Kanu took the position on Wednesday, at the resumed proceeding on the seven-count terrorism and treasonable felony charge the FG entered against him before the Federal High Court sitting in Abuja.

His team of lawyers, led by Mr. Alloy Ejimakor, noted that Section 17 of the Federal High Court Act, made provision for amicable resolution of such matters.

Ejimakor, notified the court of the decision of his team to explore the option, after he moved two applications that were filed by his client.

Whereas one of the applications, sought the committal of the Director General of the Department of State Services, DSS, Mr. Yusuf Bichi, to prison for contempt of court, the second motion challenged the jurisdiction of the court to continue with the trial.

According to Kanu’s lawyer, he would be left with no option but to activate section 17 of the FHC Act, should the court dismiss the two applications he moved on behalf of his client.

“Section 17 of Federal High Court Rules, states that in any proceedings, the court may consider reconciliation and settlement,” Ejimakor added.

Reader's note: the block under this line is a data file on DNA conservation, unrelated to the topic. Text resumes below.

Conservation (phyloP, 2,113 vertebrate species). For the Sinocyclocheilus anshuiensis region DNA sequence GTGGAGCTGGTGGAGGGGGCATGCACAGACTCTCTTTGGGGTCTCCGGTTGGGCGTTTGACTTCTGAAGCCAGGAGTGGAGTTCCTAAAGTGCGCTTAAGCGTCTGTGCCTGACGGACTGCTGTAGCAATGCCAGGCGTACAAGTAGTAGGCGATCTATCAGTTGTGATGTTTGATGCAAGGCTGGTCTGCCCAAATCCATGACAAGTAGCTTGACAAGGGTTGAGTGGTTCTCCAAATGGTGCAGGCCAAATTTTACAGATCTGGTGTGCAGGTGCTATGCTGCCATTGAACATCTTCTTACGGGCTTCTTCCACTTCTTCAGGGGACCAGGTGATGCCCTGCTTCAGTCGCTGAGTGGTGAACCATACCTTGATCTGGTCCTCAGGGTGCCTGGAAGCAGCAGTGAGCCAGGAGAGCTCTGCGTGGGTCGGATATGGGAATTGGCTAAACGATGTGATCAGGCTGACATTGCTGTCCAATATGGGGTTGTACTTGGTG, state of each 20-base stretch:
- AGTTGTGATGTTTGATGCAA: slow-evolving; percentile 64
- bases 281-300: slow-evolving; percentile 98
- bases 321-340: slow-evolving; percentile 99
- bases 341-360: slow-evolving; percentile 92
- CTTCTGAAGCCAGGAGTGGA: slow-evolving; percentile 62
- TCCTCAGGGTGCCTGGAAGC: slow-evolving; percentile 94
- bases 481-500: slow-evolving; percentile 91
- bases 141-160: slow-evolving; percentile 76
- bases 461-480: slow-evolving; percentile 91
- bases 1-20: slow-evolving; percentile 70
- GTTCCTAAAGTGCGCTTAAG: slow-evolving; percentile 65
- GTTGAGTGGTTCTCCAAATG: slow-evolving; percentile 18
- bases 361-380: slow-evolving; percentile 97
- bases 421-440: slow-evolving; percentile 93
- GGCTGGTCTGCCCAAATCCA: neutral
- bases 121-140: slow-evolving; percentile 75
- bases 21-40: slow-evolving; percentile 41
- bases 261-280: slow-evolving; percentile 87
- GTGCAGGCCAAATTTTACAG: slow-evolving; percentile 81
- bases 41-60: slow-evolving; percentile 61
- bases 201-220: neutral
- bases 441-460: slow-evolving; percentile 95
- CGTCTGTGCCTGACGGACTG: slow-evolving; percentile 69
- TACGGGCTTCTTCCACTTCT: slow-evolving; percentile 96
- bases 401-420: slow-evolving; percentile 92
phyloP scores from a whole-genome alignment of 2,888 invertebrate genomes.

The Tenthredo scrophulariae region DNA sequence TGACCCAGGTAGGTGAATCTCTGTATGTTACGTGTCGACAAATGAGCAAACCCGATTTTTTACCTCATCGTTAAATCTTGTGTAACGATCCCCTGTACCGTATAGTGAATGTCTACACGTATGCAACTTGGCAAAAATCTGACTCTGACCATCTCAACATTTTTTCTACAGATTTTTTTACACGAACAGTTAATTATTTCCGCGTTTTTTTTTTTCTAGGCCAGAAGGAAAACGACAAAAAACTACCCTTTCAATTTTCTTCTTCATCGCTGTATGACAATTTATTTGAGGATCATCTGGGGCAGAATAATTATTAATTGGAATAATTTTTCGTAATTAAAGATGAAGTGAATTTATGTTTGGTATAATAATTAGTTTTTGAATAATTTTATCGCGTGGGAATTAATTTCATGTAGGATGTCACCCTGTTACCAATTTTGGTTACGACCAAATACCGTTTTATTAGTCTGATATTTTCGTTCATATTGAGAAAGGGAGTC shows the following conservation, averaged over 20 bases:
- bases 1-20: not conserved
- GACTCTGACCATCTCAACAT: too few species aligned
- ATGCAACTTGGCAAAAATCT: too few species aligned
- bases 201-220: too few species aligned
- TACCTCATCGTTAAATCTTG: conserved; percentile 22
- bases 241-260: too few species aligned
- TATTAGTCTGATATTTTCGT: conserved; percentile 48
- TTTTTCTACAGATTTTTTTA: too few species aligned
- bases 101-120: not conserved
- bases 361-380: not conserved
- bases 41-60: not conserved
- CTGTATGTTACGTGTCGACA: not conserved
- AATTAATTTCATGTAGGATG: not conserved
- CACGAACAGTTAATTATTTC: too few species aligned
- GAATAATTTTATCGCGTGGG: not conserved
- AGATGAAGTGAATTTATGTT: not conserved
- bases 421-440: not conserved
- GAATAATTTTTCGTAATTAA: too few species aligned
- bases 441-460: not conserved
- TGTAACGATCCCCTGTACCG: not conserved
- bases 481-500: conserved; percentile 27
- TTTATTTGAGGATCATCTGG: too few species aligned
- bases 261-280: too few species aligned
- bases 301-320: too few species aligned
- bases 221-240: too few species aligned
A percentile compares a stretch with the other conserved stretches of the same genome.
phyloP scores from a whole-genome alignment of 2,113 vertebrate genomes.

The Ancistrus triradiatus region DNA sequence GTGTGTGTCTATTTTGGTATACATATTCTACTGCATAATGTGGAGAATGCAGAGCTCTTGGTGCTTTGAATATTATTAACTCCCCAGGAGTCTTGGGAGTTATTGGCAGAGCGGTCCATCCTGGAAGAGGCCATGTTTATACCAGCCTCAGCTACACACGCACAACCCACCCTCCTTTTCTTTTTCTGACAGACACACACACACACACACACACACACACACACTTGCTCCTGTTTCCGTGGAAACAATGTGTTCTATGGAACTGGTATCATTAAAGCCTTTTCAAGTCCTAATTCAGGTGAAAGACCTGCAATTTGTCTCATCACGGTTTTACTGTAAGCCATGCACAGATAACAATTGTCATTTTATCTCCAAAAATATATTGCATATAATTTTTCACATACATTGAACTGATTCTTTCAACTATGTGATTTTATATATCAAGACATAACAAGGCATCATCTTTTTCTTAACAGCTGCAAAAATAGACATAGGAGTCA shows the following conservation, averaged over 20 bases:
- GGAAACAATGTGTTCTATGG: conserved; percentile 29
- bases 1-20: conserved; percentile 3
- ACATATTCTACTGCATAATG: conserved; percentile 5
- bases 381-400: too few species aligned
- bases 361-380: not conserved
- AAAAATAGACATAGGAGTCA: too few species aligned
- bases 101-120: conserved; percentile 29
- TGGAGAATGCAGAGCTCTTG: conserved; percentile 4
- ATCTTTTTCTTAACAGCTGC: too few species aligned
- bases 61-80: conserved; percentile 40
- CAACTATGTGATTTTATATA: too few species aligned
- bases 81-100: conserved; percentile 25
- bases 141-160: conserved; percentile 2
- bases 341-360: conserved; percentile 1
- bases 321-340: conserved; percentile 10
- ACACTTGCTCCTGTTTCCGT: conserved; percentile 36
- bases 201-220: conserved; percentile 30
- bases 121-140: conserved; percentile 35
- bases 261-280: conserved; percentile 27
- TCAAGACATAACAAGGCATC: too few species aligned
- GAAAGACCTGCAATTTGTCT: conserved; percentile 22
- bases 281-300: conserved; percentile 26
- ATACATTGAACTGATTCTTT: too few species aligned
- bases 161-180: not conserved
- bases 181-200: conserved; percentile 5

On his part, FG’s lawyer, Chief Adegboyega Awomolo, SAN, said he had earlier informed the defendant that he lacked the powers to embark on such negotiation since it was not part of the Fiat that was issued to him by the Attorney-General of the Federation and Minister of Justice.

He maintained that only the AGF has the authority to negotiate or take further steps in relation to the matter, noting that the case borders on alleged terrorism.

“If he is interested in negotiating, he knows the right place, the Attorney General of the Federation office,” Adegboyega, SAN, stated.

Reacting to the development, trial Justice Binta Nyako said the duty of the court was to hear the matter that was brought before it and not to act as a solicitor for any of the parties.

He said it was left for the parties to agree on the way they want the matter to go.

“If you want to discuss with the AGF, no problem at all,” Justice Nyako added.